Wednesday, December 30, 2009

historical social work leadership

Check out an amazing story on NPR

In the 1940s several conscientious objectors began volunteering at the state psychiatric hospital in Philly. The conditions were so horrific they secretly took pictures, went to the media and made change happen. They all subsequently became social workers.

Monday, December 28, 2009


Below is a commentary on WCHL, which involves a call for local leadership.

With the new year approaching, I’ve been thinking about what I’m hoping for in 2010. And, since I’m a social worker, lots of it has to do with changes I hope to see this coming year.

Along with global hopes, like world peace and affordable healthcare, I also have some local hopes for our community. Some are the hope that this is the year people will finally get off their cell phones and Blackberrys and drive. But one is big, and I’d like to share it.

As you’ve probably heard, North Carolina’s mental health system is a shambles. Parents can’t get help for severely depressed kids, adults can’t find services so they can function and raise their families...People are hurting, or dying, and the state is finally facing a lawsuit.

Former Mayor Foy put together a task force to look at this issue locally. The task force reported its recommendations to the Chapel Hill Town Council, the Carrboro Board of Aldermen and the County Commissioners. Though there was a proposal for a committee to look at this in Chapel Hill, not much else happened.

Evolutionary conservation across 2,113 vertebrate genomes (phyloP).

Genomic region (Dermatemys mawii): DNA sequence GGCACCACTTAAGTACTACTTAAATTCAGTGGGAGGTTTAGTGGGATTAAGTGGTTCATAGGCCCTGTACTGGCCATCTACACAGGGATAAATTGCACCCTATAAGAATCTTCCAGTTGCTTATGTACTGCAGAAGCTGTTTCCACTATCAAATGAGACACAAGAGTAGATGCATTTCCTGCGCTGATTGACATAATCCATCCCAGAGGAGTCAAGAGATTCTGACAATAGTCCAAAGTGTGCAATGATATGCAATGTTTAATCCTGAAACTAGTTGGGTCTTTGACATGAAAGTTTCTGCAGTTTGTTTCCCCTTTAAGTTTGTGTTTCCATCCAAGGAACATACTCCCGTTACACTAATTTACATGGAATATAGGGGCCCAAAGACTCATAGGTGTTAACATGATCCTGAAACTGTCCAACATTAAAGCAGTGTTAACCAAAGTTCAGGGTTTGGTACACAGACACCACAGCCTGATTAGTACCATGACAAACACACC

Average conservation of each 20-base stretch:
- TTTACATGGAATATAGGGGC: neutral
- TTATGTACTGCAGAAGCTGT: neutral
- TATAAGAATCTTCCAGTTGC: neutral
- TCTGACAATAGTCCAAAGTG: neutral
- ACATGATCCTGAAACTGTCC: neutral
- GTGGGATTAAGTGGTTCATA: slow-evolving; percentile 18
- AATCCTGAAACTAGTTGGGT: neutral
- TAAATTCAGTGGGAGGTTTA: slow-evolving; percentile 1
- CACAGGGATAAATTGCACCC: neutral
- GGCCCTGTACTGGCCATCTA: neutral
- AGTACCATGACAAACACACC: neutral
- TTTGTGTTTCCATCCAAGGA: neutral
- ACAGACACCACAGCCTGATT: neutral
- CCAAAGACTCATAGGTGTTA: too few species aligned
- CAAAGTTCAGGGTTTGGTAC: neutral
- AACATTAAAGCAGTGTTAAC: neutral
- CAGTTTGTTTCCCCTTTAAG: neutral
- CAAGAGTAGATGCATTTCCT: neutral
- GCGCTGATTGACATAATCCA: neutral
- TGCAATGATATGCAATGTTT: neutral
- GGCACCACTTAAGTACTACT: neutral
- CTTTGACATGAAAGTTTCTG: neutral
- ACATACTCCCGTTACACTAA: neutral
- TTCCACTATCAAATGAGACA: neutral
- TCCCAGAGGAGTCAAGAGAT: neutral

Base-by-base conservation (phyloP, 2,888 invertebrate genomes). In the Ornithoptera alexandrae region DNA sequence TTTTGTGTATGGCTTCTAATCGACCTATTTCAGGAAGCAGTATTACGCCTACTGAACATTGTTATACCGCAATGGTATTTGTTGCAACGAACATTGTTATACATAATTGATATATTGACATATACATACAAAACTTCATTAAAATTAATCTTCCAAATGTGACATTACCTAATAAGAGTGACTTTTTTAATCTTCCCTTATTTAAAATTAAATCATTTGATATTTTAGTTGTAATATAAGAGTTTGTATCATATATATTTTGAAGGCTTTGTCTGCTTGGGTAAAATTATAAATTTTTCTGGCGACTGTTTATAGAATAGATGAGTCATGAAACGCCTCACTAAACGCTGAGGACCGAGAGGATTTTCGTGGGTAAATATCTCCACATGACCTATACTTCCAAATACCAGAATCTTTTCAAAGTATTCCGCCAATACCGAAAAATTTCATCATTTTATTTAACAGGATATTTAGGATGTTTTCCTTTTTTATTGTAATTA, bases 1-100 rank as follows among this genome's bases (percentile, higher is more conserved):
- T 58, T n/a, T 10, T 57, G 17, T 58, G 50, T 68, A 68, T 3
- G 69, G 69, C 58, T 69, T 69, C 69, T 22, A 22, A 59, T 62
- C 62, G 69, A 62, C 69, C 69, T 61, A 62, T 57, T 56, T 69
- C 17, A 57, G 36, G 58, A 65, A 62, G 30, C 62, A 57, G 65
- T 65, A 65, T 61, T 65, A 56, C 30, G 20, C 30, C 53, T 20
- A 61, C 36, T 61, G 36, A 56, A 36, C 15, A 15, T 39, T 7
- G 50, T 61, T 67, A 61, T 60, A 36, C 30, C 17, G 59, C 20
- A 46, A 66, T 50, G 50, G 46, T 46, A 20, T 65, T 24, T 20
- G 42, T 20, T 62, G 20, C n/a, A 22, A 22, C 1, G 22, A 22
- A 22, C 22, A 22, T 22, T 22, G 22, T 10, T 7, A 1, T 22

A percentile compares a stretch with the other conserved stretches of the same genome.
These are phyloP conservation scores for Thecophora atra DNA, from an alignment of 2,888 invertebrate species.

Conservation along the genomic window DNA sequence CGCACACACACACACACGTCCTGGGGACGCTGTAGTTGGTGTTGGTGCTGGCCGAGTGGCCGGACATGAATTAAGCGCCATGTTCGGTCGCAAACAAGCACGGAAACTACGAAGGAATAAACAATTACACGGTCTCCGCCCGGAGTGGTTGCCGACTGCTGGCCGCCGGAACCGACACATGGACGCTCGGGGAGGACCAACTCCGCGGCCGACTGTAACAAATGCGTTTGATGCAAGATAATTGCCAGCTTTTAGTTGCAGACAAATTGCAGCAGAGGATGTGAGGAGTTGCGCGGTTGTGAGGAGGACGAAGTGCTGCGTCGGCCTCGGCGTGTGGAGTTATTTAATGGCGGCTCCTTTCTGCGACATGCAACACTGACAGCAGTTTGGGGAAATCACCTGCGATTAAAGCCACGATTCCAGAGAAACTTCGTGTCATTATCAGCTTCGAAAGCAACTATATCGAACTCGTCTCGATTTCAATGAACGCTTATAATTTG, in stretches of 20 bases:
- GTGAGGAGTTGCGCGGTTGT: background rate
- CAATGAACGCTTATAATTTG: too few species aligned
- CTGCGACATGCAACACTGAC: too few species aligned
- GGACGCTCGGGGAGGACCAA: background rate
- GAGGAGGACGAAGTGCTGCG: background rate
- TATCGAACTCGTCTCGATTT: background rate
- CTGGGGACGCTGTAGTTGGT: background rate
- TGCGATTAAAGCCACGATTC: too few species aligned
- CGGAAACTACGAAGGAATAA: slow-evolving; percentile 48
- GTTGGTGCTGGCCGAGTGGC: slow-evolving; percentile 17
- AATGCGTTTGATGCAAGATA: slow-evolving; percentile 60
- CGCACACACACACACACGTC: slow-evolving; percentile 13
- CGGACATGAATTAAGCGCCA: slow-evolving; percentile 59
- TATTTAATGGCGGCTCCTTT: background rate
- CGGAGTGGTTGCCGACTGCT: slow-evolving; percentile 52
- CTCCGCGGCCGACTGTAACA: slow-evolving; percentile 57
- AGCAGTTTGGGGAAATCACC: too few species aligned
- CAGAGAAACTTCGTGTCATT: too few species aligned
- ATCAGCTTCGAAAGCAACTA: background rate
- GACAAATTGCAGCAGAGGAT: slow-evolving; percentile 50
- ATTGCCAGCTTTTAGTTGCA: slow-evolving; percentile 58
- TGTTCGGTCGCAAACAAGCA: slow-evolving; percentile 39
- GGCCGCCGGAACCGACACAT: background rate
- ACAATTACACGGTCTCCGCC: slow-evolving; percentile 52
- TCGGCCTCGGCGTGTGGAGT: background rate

So my hope for 2010 is that our local leaders will develop a strong sense of righteous indignation and moral outrage at the conditions people with mental illnesses face...and that this outrage will lead them to act, to figure out ways to pool resources, be creative, and get folks the help they desperately need.
That’s my hope for 2010. And, I hope you and yours have a peaceful and joyous holiday.

Tuesday, December 22, 2009

Leadership training

NASW is offering a members-only Lunchtime Series Webinar: How Leaders Lead: Guiding Principles for Social Workers in Evidence-Driven Environments (2.0 FREE CEs) — January 26, 2010 1:00 PM-3:00 PM (ET). Go to for more information


It's been a while since I've posted to this blog. The end of the semester, the holidays, other demands...they have a way of crowding out other important things. So here's a question: Leaders have multiple competing demands, fires to put out, people in their faces. How do good leaders separate out the important from the urgent? Something may be urgent in the moment, but not important in the larger scheme of things. Particularly in social work, where we are underfunded, understaffed, and dealing with constant crises, how do we continue to work on important long term projects and issues?

New year's resolution--before I jump to do something, I will ask "Is this an important request, or simply an urgent one?"

Happy holidays all. Peace and joy.